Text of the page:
Mr. Valladares has some interesting insight into the state of Cuban affairs today. Asked if the new regime under Fidel's brother Raul would produce political and human rights reforms:
His answer is an unequivocal no: "Until Fidel Castro dies, there will be no changes in Cuba. Fidel will not permit it. The terror imposed since 1959 continues today and Raúl will not dare make a single change as long as his older brother is alive."
And what about Fidel's health? "He can still terrorize because he has lucid moments," Mr. Valladares says. "But those moments are unpredictable, which is why he cannot be seen in public or on live television, even for a minute." In the meantime, the repression has increased in recent months, he tells me, as those who have participated in his crimes seek to preserve the status quo.
The Castro government has been a killing machine since it took over in 1959. If a truth and reconciliation commission is ever called on to establish accountability, Fidel, Raúl and many of their henchmen whose "hands are stained with blood," according to Mr. Valladares, would not fare well.
Valladares has harsh words for western governments and organizations like Amnesty International who turned their backs on Cuban human rights abuses even though they knew what was going on in Castro's prisons:
When Mrs. Valladares was allowed to leave Cuba in 1972 with her father -- who had also been a political prisoner -- and began an international effort to bring attention to the Cuban prisoners, the brutality of the regime was already well established. But as she found out, the facts weren't much help. "It was very difficult," she tells me, slowly and deliberately with more than a touch of sadness.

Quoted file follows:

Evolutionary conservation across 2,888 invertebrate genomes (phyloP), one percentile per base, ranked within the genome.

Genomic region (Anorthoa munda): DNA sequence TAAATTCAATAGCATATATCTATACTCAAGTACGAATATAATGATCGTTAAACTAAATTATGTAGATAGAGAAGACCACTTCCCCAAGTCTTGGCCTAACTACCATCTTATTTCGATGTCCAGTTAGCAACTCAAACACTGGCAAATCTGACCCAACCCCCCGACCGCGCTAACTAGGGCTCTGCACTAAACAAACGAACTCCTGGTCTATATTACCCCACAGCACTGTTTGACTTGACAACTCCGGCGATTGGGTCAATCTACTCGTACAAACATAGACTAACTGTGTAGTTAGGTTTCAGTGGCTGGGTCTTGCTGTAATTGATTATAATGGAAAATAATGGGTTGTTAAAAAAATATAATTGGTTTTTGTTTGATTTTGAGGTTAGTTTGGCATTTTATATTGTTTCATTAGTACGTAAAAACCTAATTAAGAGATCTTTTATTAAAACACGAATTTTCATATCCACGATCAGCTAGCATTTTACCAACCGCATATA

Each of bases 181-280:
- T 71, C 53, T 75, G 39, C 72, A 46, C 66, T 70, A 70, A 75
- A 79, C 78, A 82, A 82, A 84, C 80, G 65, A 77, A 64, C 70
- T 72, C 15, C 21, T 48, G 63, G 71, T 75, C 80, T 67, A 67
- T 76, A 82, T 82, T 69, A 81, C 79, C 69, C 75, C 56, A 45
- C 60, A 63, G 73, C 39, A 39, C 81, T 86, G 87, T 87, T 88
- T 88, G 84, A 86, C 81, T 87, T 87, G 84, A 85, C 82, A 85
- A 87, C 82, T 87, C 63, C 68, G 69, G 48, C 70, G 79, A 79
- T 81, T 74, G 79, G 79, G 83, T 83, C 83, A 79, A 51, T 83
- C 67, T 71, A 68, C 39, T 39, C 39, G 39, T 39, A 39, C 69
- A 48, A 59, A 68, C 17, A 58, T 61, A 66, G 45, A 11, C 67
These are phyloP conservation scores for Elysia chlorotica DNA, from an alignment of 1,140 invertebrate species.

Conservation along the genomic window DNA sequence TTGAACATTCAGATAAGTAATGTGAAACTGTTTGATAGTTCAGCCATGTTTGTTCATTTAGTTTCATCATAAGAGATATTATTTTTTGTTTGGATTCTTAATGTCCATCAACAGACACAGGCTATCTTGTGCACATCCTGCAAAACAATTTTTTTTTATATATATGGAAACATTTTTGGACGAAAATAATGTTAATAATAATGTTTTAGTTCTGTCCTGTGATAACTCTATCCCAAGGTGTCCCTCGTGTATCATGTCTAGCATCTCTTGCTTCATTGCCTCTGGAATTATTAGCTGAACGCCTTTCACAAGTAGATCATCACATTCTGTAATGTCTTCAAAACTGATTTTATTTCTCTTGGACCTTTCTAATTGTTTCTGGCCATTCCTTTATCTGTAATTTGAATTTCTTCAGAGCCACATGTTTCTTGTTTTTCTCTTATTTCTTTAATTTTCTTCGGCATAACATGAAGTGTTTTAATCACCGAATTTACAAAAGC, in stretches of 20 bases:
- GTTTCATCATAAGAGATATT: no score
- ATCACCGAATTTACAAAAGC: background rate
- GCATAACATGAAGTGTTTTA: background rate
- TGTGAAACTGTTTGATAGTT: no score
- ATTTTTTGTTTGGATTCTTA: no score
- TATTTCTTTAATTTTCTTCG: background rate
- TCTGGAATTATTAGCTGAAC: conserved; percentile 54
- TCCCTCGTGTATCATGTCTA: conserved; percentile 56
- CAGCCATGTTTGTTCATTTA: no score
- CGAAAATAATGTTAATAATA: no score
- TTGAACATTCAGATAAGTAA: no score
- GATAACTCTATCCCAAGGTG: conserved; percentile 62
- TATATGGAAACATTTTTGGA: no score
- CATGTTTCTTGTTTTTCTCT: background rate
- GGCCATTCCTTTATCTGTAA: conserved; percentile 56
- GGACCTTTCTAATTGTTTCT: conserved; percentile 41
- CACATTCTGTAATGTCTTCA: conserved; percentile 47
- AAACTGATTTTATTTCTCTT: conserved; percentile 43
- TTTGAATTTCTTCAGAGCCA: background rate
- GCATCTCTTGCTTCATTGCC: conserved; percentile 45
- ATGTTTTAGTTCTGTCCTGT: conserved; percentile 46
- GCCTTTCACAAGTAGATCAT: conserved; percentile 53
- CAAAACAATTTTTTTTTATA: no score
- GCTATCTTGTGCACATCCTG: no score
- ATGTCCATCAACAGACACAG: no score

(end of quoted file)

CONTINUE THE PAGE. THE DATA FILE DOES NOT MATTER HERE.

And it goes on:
As an example, she describes her encounter with Seán MacBride, who was the former Amnesty International Chairman, at a human-rights conference in Venezuela in 1977. "He was very nice to me at first because he didn't realize who I was. But when I tried to speak about the Cuban prisoners of conscience, he began banging on the microphone and screaming, 'Don't translate that! Don't translate that!' The journalists covering the event asked me, 'Why is this man telling you to shut up?'"
The next day in the Venezuelan press there was a story titled "Human rights violated in a human-rights conference." That same year MacBride was awarded the Lenin Peace Prize given by the Soviet Union.
Mr. Valladares says that as amazing as it sounds, it took Amnesty International until 1978 to "discover" that there were political prisoners in Cuba. "Eighteen years after I was jailed! There were already thousands murdered, tortured, Boitel had already died."
Still AI has been downright progressive compared to some European governments. Mr. Valladares says that in 1988 the Spanish government of Felipe González was especially disingenuous, when its foreign minister told Mr. Valladares that Spain had no evidence of human-rights violations in Cuba. Only weeks later, he says, the Spanish embassy in Havana produced a report documenting the atrocities of the Cuban regime, but opted to bury it so as to give cover to Fidel.
Sadly Mr. Valladares doesn't mention Canada's shameful record with regard to Cuba, especially that of Castro's head cheerleader Pierre Trudeau. Canadian tourists who flock to the resorts in the Socialist Utopia on the Caribbean should read this article while sipping their pina coladas.